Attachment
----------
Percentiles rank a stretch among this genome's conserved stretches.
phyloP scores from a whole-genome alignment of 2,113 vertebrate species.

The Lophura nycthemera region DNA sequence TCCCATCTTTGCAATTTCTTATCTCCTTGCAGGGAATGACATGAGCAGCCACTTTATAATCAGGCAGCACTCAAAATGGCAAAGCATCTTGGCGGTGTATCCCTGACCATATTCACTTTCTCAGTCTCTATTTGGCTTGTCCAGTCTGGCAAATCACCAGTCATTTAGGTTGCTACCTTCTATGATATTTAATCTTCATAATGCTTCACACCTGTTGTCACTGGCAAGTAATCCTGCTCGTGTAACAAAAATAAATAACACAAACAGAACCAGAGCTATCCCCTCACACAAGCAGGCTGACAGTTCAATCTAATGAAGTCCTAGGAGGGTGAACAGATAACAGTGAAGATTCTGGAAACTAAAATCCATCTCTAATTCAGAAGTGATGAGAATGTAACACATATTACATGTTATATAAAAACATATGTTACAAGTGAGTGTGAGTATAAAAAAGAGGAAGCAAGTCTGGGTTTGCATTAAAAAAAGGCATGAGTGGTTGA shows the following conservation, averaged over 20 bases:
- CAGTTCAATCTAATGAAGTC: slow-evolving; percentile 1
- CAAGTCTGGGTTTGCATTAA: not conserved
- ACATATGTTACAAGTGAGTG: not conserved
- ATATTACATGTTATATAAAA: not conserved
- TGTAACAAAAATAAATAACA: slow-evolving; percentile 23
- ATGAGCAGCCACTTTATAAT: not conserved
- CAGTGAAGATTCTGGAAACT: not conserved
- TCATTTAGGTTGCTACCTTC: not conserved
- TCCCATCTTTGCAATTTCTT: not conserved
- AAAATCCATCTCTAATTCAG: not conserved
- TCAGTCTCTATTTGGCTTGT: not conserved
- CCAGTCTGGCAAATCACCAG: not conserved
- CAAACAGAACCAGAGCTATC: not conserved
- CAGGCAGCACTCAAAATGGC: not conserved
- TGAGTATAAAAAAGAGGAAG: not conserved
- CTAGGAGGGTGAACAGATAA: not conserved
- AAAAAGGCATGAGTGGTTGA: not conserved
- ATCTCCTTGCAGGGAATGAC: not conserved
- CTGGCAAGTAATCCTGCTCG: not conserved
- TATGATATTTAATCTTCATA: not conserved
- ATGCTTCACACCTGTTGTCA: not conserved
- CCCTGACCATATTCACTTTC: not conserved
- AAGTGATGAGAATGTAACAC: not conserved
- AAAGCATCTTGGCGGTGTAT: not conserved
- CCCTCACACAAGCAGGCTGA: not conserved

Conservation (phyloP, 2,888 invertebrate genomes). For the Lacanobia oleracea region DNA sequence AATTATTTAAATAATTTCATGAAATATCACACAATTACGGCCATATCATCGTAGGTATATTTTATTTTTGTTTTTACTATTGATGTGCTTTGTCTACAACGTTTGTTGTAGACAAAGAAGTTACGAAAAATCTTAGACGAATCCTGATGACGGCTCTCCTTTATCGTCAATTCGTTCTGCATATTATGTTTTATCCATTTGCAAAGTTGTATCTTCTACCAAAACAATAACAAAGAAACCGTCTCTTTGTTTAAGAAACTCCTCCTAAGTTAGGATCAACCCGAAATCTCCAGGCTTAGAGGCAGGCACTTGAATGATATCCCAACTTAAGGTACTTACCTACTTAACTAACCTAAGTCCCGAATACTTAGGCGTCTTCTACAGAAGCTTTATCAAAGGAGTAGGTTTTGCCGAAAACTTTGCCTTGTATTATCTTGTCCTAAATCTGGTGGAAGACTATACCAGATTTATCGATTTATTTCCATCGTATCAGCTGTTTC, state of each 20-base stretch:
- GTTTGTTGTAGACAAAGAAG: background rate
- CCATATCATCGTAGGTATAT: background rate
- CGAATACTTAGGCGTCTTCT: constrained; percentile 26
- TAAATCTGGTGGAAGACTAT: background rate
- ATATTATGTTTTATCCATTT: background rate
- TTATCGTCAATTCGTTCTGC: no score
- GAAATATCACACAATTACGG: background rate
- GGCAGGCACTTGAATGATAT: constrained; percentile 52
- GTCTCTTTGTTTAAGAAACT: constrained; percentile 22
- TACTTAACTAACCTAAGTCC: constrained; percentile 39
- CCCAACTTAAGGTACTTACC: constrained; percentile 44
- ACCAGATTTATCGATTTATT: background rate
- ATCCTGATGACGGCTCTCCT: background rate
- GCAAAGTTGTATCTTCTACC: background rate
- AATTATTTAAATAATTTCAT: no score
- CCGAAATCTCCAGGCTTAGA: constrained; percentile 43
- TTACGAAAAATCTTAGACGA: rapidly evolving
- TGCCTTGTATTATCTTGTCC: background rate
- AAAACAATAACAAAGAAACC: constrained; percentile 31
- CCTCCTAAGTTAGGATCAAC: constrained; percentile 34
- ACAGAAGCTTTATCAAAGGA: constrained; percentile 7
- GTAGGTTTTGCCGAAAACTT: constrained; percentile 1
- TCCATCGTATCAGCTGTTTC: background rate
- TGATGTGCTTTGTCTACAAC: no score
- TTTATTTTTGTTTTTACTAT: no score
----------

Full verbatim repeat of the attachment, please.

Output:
Percentiles rank a stretch among this genome's conserved stretches.
phyloP scores from a whole-genome alignment of 2,113 vertebrate species.

The Lophura nycthemera region DNA sequence TCCCATCTTTGCAATTTCTTATCTCCTTGCAGGGAATGACATGAGCAGCCACTTTATAATCAGGCAGCACTCAAAATGGCAAAGCATCTTGGCGGTGTATCCCTGACCATATTCACTTTCTCAGTCTCTATTTGGCTTGTCCAGTCTGGCAAATCACCAGTCATTTAGGTTGCTACCTTCTATGATATTTAATCTTCATAATGCTTCACACCTGTTGTCACTGGCAAGTAATCCTGCTCGTGTAACAAAAATAAATAACACAAACAGAACCAGAGCTATCCCCTCACACAAGCAGGCTGACAGTTCAATCTAATGAAGTCCTAGGAGGGTGAACAGATAACAGTGAAGATTCTGGAAACTAAAATCCATCTCTAATTCAGAAGTGATGAGAATGTAACACATATTACATGTTATATAAAAACATATGTTACAAGTGAGTGTGAGTATAAAAAAGAGGAAGCAAGTCTGGGTTTGCATTAAAAAAAGGCATGAGTGGTTGA shows the following conservation, averaged over 20 bases:
- CAGTTCAATCTAATGAAGTC: slow-evolving; percentile 1
- CAAGTCTGGGTTTGCATTAA: not conserved
- ACATATGTTACAAGTGAGTG: not conserved
- ATATTACATGTTATATAAAA: not conserved
- TGTAACAAAAATAAATAACA: slow-evolving; percentile 23
- ATGAGCAGCCACTTTATAAT: not conserved
- CAGTGAAGATTCTGGAAACT: not conserved
- TCATTTAGGTTGCTACCTTC: not conserved
- TCCCATCTTTGCAATTTCTT: not conserved
- AAAATCCATCTCTAATTCAG: not conserved
- TCAGTCTCTATTTGGCTTGT: not conserved
- CCAGTCTGGCAAATCACCAG: not conserved
- CAAACAGAACCAGAGCTATC: not conserved
- CAGGCAGCACTCAAAATGGC: not conserved
- TGAGTATAAAAAAGAGGAAG: not conserved
- CTAGGAGGGTGAACAGATAA: not conserved
- AAAAAGGCATGAGTGGTTGA: not conserved
- ATCTCCTTGCAGGGAATGAC: not conserved
- CTGGCAAGTAATCCTGCTCG: not conserved
- TATGATATTTAATCTTCATA: not conserved
- ATGCTTCACACCTGTTGTCA: not conserved
- CCCTGACCATATTCACTTTC: not conserved
- AAGTGATGAGAATGTAACAC: not conserved
- AAAGCATCTTGGCGGTGTAT: not conserved
- CCCTCACACAAGCAGGCTGA: not conserved

Conservation (phyloP, 2,888 invertebrate genomes). For the Lacanobia oleracea region DNA sequence AATTATTTAAATAATTTCATGAAATATCACACAATTACGGCCATATCATCGTAGGTATATTTTATTTTTGTTTTTACTATTGATGTGCTTTGTCTACAACGTTTGTTGTAGACAAAGAAGTTACGAAAAATCTTAGACGAATCCTGATGACGGCTCTCCTTTATCGTCAATTCGTTCTGCATATTATGTTTTATCCATTTGCAAAGTTGTATCTTCTACCAAAACAATAACAAAGAAACCGTCTCTTTGTTTAAGAAACTCCTCCTAAGTTAGGATCAACCCGAAATCTCCAGGCTTAGAGGCAGGCACTTGAATGATATCCCAACTTAAGGTACTTACCTACTTAACTAACCTAAGTCCCGAATACTTAGGCGTCTTCTACAGAAGCTTTATCAAAGGAGTAGGTTTTGCCGAAAACTTTGCCTTGTATTATCTTGTCCTAAATCTGGTGGAAGACTATACCAGATTTATCGATTTATTTCCATCGTATCAGCTGTTTC, state of each 20-base stretch:
- GTTTGTTGTAGACAAAGAAG: background rate
- CCATATCATCGTAGGTATAT: background rate
- CGAATACTTAGGCGTCTTCT: constrained; percentile 26
- TAAATCTGGTGGAAGACTAT: background rate
- ATATTATGTTTTATCCATTT: background rate
- TTATCGTCAATTCGTTCTGC: no score
- GAAATATCACACAATTACGG: background rate
- GGCAGGCACTTGAATGATAT: constrained; percentile 52
- GTCTCTTTGTTTAAGAAACT: constrained; percentile 22
- TACTTAACTAACCTAAGTCC: constrained; percentile 39
- CCCAACTTAAGGTACTTACC: constrained; percentile 44
- ACCAGATTTATCGATTTATT: background rate
- ATCCTGATGACGGCTCTCCT: background rate
- GCAAAGTTGTATCTTCTACC: background rate
- AATTATTTAAATAATTTCAT: no score
- CCGAAATCTCCAGGCTTAGA: constrained; percentile 43
- TTACGAAAAATCTTAGACGA: rapidly evolving
- TGCCTTGTATTATCTTGTCC: background rate
- AAAACAATAACAAAGAAACC: constrained; percentile 31
- CCTCCTAAGTTAGGATCAAC: constrained; percentile 34
- ACAGAAGCTTTATCAAAGGA: constrained; percentile 7
- GTAGGTTTTGCCGAAAACTT: constrained; percentile 1
- TCCATCGTATCAGCTGTTTC: background rate
- TGATGTGCTTTGTCTACAAC: no score
- TTTATTTTTGTTTTTACTAT: no score